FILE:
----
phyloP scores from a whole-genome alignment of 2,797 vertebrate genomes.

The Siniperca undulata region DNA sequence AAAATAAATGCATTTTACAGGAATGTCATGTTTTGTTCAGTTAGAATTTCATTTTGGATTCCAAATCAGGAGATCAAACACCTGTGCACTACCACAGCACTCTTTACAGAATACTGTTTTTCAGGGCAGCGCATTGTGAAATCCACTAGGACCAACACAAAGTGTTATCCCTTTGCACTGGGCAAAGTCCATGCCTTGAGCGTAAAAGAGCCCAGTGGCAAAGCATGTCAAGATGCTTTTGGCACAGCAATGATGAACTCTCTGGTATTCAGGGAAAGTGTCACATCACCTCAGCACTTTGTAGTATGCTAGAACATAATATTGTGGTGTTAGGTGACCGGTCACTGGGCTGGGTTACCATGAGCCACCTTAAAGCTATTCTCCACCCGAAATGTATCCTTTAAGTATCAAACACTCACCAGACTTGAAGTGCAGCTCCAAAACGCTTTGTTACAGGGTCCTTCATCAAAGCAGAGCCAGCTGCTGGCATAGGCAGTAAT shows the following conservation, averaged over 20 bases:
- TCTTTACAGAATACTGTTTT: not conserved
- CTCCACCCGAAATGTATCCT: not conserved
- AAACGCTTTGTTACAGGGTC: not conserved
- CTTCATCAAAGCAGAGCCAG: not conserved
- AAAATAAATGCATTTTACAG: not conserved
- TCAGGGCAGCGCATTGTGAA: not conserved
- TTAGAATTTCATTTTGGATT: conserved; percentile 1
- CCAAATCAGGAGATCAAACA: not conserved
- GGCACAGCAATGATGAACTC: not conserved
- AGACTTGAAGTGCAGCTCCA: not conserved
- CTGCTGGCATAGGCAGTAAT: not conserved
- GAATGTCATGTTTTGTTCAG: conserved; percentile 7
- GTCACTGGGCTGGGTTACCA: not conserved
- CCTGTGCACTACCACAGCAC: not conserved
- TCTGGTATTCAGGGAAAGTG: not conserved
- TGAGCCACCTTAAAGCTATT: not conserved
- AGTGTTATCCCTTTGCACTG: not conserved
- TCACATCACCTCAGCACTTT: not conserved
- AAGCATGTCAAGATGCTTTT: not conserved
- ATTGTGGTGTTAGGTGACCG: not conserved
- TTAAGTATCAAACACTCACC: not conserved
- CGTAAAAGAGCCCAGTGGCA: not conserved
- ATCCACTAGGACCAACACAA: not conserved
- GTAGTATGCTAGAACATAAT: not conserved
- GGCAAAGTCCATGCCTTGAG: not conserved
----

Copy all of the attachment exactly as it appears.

phyloP scores from a whole-genome alignment of 2,797 vertebrate genomes.

The Siniperca undulata region DNA sequence AAAATAAATGCATTTTACAGGAATGTCATGTTTTGTTCAGTTAGAATTTCATTTTGGATTCCAAATCAGGAGATCAAACACCTGTGCACTACCACAGCACTCTTTACAGAATACTGTTTTTCAGGGCAGCGCATTGTGAAATCCACTAGGACCAACACAAAGTGTTATCCCTTTGCACTGGGCAAAGTCCATGCCTTGAGCGTAAAAGAGCCCAGTGGCAAAGCATGTCAAGATGCTTTTGGCACAGCAATGATGAACTCTCTGGTATTCAGGGAAAGTGTCACATCACCTCAGCACTTTGTAGTATGCTAGAACATAATATTGTGGTGTTAGGTGACCGGTCACTGGGCTGGGTTACCATGAGCCACCTTAAAGCTATTCTCCACCCGAAATGTATCCTTTAAGTATCAAACACTCACCAGACTTGAAGTGCAGCTCCAAAACGCTTTGTTACAGGGTCCTTCATCAAAGCAGAGCCAGCTGCTGGCATAGGCAGTAAT shows the following conservation, averaged over 20 bases:
- TCTTTACAGAATACTGTTTT: not conserved
- CTCCACCCGAAATGTATCCT: not conserved
- AAACGCTTTGTTACAGGGTC: not conserved
- CTTCATCAAAGCAGAGCCAG: not conserved
- AAAATAAATGCATTTTACAG: not conserved
- TCAGGGCAGCGCATTGTGAA: not conserved
- TTAGAATTTCATTTTGGATT: conserved; percentile 1
- CCAAATCAGGAGATCAAACA: not conserved
- GGCACAGCAATGATGAACTC: not conserved
- AGACTTGAAGTGCAGCTCCA: not conserved
- CTGCTGGCATAGGCAGTAAT: not conserved
- GAATGTCATGTTTTGTTCAG: conserved; percentile 7
- GTCACTGGGCTGGGTTACCA: not conserved
- CCTGTGCACTACCACAGCAC: not conserved
- TCTGGTATTCAGGGAAAGTG: not conserved
- TGAGCCACCTTAAAGCTATT: not conserved
- AGTGTTATCCCTTTGCACTG: not conserved
- TCACATCACCTCAGCACTTT: not conserved
- AAGCATGTCAAGATGCTTTT: not conserved
- ATTGTGGTGTTAGGTGACCG: not conserved
- TTAAGTATCAAACACTCACC: not conserved
- CGTAAAAGAGCCCAGTGGCA: not conserved
- ATCCACTAGGACCAACACAA: not conserved
- GTAGTATGCTAGAACATAAT: not conserved
- GGCAAAGTCCATGCCTTGAG: not conserved